Life Healthy Eating

Tuesday 25 June 2019

Five alternatives to chocolate to see you through Lent

Smiling girl with chocolate is on the cocoa beans background
Smiling girl with chocolate is on the cocoa beans background

Freya Drohan

As we enter into forty days and forty nights of Lent, are you one of the many brave soldiers embarking on a chocolate free journey?

Hands up, the chocolate addicts among us. You’ll know a chocolate addict because they will be the ones permanently trying to crack their habit.

choco 22.jpg
Broken chocolate bar and spices on wooden table. Selective focus

Chocolate, along with cigarettes and takeaways, is one of the most obvious substances that people attempt to abstain from once Pancake Tuesday passes us in a delicious blur of crepes and Nutella.

Whether you’re going gung-ho cold turkey, or gradually weaning yourself off the crack of the candy world, here are some beneficial tips.

1. Cacao

What if I told you that there is a such thing as healthy chocolate? I’m not lying. The beans derived from the cacao plant are rich in antioxidants, help to lower blood pressure and improve digestive health. Win. Make sure you don’t confuse cacao with cocoa, though. Cacao products, such as nibs, paste and butter, can be bought from health food stores and larger supermarkets.

Try: Adding a heaped teaspoon of Nua Naturals raw cacao powder to a cup of heated almond milk for a hot-chocolate alternative that will leave your skin glowing.

Cacao powder with cacao beans

2. Carob

Carob is regarded as an healthy alternative to chocolate, because it contains no caffeine or stimulants which can cause headaches and migraines. Carob is also lower in fat and sugar, and contains calcium, iron and B vitamins. Store bought products can be laced with unnecessary additives so do be wary while reading the label- your best bet is to buy both carob powder and make your own treats at home.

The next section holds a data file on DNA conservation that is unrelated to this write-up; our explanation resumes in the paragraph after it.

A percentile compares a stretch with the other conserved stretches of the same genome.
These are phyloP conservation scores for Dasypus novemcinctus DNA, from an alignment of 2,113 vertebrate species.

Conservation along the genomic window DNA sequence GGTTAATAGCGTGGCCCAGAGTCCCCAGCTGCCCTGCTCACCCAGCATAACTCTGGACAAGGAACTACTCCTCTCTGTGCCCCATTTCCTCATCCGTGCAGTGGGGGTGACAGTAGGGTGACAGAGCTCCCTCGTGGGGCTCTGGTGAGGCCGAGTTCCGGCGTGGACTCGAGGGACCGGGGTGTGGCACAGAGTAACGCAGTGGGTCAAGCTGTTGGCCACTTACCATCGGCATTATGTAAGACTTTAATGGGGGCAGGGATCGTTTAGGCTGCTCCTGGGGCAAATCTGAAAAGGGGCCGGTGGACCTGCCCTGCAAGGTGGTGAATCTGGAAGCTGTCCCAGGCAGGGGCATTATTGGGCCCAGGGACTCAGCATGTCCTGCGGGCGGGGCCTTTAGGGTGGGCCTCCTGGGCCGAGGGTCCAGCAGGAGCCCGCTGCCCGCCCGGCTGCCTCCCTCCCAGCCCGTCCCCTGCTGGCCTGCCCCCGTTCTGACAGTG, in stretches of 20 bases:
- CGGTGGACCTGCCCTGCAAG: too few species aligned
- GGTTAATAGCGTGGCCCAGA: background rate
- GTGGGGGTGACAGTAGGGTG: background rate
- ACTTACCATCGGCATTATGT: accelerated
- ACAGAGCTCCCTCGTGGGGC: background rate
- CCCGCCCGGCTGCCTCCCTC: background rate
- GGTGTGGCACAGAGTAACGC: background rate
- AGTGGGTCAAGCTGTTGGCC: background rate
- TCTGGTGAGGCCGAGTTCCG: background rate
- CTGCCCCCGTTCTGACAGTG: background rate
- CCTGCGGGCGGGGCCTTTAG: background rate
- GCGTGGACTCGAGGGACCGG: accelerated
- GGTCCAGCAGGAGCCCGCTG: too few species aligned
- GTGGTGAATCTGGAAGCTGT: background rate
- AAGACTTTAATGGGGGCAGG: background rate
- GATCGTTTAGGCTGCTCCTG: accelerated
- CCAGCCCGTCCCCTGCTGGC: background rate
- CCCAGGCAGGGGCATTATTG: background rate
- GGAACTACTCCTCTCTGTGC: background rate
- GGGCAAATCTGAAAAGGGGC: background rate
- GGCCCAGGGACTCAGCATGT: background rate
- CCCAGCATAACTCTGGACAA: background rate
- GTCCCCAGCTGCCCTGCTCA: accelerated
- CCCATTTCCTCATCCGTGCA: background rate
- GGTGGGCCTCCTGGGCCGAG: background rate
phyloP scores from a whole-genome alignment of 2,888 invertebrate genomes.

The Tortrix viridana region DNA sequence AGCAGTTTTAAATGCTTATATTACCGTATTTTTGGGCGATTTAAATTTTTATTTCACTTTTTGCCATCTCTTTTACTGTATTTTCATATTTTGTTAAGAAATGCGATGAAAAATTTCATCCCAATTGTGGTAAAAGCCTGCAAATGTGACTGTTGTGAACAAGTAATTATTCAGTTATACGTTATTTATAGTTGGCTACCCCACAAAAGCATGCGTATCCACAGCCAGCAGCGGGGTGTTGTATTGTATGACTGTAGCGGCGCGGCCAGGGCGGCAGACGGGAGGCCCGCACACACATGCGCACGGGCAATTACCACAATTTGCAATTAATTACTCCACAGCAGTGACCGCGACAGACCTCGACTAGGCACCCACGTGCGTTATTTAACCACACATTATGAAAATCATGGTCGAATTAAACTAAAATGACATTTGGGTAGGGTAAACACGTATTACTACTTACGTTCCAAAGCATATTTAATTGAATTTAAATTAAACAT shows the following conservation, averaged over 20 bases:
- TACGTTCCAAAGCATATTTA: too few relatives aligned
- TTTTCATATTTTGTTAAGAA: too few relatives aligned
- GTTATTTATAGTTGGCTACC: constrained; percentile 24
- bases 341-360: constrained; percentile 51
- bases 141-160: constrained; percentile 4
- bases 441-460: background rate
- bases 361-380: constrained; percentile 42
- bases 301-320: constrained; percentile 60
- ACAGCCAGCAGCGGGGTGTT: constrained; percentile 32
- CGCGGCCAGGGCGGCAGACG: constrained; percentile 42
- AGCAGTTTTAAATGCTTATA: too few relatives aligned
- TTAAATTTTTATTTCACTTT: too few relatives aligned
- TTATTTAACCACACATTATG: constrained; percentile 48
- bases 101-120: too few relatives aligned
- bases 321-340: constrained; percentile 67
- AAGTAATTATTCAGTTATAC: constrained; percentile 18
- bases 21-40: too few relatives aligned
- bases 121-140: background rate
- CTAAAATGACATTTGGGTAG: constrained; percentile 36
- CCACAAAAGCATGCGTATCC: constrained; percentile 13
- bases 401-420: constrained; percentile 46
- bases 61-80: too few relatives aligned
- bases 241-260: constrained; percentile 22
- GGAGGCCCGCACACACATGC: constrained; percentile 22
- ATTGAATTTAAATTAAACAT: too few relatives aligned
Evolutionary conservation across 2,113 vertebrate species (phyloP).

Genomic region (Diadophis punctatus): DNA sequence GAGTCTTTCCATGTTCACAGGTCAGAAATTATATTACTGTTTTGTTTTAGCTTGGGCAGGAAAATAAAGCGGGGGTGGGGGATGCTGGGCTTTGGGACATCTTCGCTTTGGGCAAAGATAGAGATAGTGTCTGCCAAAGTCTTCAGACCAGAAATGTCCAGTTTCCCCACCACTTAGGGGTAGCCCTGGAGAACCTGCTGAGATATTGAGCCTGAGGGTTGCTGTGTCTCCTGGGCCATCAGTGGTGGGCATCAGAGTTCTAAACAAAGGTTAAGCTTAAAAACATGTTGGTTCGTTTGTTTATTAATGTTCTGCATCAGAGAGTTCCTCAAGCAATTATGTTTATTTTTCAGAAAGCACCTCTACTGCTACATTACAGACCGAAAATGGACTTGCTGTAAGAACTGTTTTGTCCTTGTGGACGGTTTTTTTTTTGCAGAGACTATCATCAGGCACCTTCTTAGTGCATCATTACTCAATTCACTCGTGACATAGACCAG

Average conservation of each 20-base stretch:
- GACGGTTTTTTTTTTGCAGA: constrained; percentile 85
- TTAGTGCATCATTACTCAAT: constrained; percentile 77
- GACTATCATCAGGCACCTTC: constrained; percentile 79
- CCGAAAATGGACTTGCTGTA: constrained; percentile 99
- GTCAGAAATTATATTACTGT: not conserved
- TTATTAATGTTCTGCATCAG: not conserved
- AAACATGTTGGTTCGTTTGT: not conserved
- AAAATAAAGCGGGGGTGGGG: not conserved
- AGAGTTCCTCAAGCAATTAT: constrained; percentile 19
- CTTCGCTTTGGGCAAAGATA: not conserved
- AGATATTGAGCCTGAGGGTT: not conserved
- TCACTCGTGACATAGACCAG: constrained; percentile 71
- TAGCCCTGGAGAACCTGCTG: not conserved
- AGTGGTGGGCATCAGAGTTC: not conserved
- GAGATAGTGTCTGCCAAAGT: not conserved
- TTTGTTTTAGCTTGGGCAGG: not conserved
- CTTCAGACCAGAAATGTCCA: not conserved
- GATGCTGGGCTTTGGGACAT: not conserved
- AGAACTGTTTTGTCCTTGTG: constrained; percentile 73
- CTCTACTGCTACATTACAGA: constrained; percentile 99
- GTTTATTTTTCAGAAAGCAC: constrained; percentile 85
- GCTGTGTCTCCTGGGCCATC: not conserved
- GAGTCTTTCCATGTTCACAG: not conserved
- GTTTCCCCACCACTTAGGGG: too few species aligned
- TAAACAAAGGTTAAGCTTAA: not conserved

Carob powder in bowl with chocolate pieces on wooden background

3. Dark Chocolate (at least 70%)

As previously mentioned, chocolate can be extremely nutritious and healthy if you make the right choice. Organic, dark chocolate (check the ingredient, cocoa solids must be at least 70%) contains iron, magnesium, copper, manganese and plenty of antioxidants to boot.

Remember, the darker the chocolate (ie the higher % of cacao), the less sugar there will be in the bar.

Stack of dark chocolate pieces on a napkin

4. Cheat Clean

Show me a person who can resist a flavoursome bowl of ice cream or decadent lashings of chocolate spread and I’ll take my hat off to them. Rules are made to be broken, so technically you won’t be breaking your no-choco pact if you make the right substitutes.

Cleantella is an emerging Irish-owned product that came into being last March and is steadily making its way into the pantry of many health conscious foodies. The blend has only four ingredients - Hazelnut butter, casein protein powder, raw cacao powder and coconut oil - making it a more waist-line friendly addition to your diet. (Selected health shops and online via

Meanwhile, award winning Nobó is a dairy-free alternative to ice cream. Their delicious Chocolate and Toasted Almond offering contains only coconut milk, honey, avocado, cacao-powder, almonds and sea salt. Just make sure there’s someone else around to prize the tub from your hands before you’ve consumed the lot. (Selected outlets nationwide)

5. Chocolate Milk

If you lead an active lifestyle, drinking chocolate milk can actually help replenish your energy. In moderation, chocolate milk is a good source of protein for muscle repairing and recovery. Ideally, make your own version at home using organic cocoa powder, stevia, and full fat milk. If you’re on the go, reaching for a carton in the supermarket is a better option than fizzy drinks and artificially sweetened fruit juices.

Bottle of chocolate milk with red striped straw on wooden background

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